2016년 7월 30일 토요일

Enable PXE netboot in KVM guests for testing UEFI

Many sysadmins and infrastructure engineers use Oracle VirtualBox + Vagrant to quickly test new system configurations without actually having to test on bare metal. Virtualbox is very convenient and its host bridge networking just works out of the box, but unfortunately Virtualbox doesn't support UEFI PXE netboot (it only supports legacy BIOS PXE).

On the other hand, the virt-manager GUI front-end for libvirt does support UEFI through Intel's tianocore opensource UEFI implementation. But when I created a VM using virt-manager's default macvtap host bridge to my wired interface, the VM could not communicate with my dhcp server to get an IP for PXE netboot.

It turns out that this is a very common problem for users of libvirt, and the solution is to create an entirely new bridge interface, add your wired interface as a slave to the new bridge, and finally to set the packet forwarding delay on your new bridge to 0 (the default forwarding delay is quite high, something like 15 seconds, which is why kvm VM's couldn't connect to my dhcp server). Optionally, you can also disable Spanning Tree Protocol on the bridge.

Here is a simple script I wrote to setup a bridge for KVM guests to communicate with the host:

#!/bin/bash
# setup-bridge.sh
# Last Updated: 2016-07-28
# Jun Go gojun077

# This script creates a linux bridge with a single ethernet
# iface as a slave. It takes 2 arguments:
# (1) Name of bridge
# (2) wired interface name (to be slave of bridge)
# The ip address for the bridge will be assigned by the script
# 'setup_ether.sh'

# This script must be executed as root and requires the
# packages bridge-utils and iproute2 to be installed.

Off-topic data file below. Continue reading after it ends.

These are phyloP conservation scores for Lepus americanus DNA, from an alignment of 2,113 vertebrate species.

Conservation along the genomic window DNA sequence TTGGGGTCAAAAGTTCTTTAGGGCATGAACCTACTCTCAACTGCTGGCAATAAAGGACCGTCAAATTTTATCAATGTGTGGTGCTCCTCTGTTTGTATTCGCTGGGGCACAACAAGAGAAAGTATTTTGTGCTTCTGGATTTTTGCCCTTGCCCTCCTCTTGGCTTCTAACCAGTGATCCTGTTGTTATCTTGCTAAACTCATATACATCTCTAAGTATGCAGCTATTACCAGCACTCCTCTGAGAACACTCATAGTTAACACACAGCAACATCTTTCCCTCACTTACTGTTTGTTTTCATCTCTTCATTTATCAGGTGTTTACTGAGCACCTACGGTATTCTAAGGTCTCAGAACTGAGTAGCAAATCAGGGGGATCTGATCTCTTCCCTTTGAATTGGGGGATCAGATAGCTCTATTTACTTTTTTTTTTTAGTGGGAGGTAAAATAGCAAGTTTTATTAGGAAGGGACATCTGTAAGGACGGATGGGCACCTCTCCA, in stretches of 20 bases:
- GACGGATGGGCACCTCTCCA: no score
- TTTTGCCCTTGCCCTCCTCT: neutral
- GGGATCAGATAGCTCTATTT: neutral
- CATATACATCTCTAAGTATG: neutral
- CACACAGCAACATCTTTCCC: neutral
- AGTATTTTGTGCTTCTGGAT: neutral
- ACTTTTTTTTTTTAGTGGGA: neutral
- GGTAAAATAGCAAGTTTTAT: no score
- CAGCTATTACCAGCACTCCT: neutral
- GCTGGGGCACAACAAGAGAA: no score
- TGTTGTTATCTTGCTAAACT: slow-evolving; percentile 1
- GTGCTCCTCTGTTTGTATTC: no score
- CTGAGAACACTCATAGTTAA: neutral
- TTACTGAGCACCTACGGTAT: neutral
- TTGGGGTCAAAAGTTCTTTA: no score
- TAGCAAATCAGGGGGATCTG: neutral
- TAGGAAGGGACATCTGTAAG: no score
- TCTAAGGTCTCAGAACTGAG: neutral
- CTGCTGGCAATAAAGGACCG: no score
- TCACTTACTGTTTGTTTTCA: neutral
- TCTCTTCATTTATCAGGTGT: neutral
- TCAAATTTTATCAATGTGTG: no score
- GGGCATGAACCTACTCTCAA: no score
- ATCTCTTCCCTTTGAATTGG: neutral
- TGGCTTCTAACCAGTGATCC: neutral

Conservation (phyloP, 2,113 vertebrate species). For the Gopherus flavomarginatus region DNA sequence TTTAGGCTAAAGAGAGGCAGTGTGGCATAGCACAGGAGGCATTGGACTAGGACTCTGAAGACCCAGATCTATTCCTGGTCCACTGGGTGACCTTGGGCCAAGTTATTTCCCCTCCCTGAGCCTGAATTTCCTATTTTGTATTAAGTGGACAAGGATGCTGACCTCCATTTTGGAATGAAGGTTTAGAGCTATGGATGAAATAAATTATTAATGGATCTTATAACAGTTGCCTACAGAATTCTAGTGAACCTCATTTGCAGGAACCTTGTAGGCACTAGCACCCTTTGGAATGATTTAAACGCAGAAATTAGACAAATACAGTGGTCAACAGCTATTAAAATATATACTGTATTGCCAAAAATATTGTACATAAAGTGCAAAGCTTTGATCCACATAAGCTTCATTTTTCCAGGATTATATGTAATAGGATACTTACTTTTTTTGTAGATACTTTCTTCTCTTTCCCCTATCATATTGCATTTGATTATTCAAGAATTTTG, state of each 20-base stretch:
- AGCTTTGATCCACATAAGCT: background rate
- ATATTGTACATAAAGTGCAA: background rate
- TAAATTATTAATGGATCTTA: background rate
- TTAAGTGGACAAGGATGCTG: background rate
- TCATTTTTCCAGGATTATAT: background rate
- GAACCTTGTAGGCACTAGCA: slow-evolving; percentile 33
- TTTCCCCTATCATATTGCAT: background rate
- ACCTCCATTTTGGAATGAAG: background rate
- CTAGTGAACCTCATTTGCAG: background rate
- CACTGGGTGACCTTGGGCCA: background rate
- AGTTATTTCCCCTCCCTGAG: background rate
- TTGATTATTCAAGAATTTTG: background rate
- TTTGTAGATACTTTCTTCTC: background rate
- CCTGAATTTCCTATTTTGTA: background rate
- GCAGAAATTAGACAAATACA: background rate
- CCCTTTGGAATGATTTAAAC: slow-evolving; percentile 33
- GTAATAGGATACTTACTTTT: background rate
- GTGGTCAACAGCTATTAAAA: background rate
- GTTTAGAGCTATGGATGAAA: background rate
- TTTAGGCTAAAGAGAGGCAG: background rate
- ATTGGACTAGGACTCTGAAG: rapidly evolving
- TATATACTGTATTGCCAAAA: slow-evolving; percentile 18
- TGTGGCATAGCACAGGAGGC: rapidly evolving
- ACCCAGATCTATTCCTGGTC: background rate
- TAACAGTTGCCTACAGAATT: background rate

# USAGE sudo ./setup-bridge  
# (ex) sudo ./setup-bridge br0 enp1s0

if [ -z "$1" ]; then
  echo "Must enter bridge name"
  exit 1
elif [ -z "$2" ]; then
  echo "Must enter name of wired iface to be used as slave for bridge"
  exit 1
else
  # create bridge and change its state to UP
  ip l add name "$1" type bridge
  ip l set "$1" up
  # set bridge forwarding delay to 0
  brctl setfd "$1" 0
  # Add wired interface to the bridge
  ip l set "$2" up
  ip l set "$2" master "$1"
  # Show active interfaces
  ip a show up
fi
==========================================
Update 2016-10-8
You can also create the bridge interface statically using systemd-networkd conf files. Here is a sample br0.netdev which should be placed in /etc/systemd/network/ :

[NetDev]
Name=br0
Kind=bridge

[Bridge]
ForwardDelaySec=0

You would then add the IP address, Gateway, DNS, etc. info to br0.network in the same path as br0.netdev:

[Match]
Name=br0

[Network]
Address=192.168.95.95/24
Broadcast=192.168.95.255
DNS=168.126.63.1

[Route]

Gateway=192.168.95.97

And finally, you need to make your wired interface a slave of the bridge device. Assuming your wired iface is named enp2s0, here is a sample systemd-networkd conf file, enp2s0.network, with the reqruired settings:

[Match]
Name=enp2s0

[Network]
Bridge=br0

Finally, to apply these settings, systemctl start systemd-networkd and systemctl enable systemd-networkd
==========================================

If you do not set the forwarding delay to 0, your KVM guest will not be able to communicate with your host.